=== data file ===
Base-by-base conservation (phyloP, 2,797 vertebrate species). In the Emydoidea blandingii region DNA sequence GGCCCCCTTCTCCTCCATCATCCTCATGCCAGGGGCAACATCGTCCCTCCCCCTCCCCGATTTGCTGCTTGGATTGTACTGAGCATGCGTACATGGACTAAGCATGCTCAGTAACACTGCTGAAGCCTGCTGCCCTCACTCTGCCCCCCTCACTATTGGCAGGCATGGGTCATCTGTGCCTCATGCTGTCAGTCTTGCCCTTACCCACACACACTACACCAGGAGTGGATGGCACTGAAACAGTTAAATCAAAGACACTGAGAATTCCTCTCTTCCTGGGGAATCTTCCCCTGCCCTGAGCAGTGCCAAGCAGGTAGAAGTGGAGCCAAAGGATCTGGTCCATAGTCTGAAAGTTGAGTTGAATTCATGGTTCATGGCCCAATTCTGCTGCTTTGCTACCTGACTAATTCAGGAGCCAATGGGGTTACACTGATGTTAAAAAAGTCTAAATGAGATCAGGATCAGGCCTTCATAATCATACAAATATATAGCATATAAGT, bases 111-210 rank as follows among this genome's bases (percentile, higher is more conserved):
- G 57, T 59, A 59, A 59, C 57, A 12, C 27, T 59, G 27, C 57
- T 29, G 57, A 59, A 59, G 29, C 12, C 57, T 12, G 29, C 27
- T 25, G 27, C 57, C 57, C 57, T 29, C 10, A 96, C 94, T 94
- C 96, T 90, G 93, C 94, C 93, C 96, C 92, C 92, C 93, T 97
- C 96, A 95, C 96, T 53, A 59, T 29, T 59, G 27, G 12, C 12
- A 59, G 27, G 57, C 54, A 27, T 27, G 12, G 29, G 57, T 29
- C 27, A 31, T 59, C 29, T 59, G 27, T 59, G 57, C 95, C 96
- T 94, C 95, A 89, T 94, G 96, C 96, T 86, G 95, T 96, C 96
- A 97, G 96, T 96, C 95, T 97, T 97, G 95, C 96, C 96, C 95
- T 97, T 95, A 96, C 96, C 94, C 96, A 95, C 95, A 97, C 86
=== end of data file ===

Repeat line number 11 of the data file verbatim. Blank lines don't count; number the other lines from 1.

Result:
- T 97, T 95, A 96, C 96, C 94, C 96, A 95, C 95, A 97, C 86